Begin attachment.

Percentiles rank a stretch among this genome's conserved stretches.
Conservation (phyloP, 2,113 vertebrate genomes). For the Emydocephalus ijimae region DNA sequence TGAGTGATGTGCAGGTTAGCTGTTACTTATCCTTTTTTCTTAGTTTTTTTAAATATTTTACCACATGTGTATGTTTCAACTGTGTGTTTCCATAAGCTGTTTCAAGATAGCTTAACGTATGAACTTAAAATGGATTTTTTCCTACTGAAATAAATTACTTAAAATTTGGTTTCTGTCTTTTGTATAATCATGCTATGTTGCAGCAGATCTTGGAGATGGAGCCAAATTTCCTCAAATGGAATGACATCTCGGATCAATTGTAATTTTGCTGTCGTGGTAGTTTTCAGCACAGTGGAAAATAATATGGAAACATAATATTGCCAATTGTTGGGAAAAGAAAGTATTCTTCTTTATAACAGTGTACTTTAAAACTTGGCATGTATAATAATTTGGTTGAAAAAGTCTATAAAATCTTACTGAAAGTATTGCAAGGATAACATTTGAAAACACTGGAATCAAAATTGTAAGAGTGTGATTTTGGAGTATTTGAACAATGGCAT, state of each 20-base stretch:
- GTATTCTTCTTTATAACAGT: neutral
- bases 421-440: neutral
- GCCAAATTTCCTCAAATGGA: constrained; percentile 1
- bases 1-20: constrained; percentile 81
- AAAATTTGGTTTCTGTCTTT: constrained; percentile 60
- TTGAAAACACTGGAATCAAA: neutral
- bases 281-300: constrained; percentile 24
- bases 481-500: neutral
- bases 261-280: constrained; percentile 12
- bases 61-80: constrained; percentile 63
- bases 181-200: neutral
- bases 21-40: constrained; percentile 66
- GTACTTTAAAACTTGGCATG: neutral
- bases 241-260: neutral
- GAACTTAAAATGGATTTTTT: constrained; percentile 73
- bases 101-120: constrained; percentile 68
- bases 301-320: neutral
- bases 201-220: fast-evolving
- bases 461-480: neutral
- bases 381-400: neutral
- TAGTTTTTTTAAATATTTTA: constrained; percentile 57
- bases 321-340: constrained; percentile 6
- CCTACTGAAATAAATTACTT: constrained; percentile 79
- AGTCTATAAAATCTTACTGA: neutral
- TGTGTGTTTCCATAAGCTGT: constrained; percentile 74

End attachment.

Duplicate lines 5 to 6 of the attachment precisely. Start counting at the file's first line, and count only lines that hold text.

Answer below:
- GCCAAATTTCCTCAAATGGA: constrained; percentile 1
- bases 1-20: constrained; percentile 81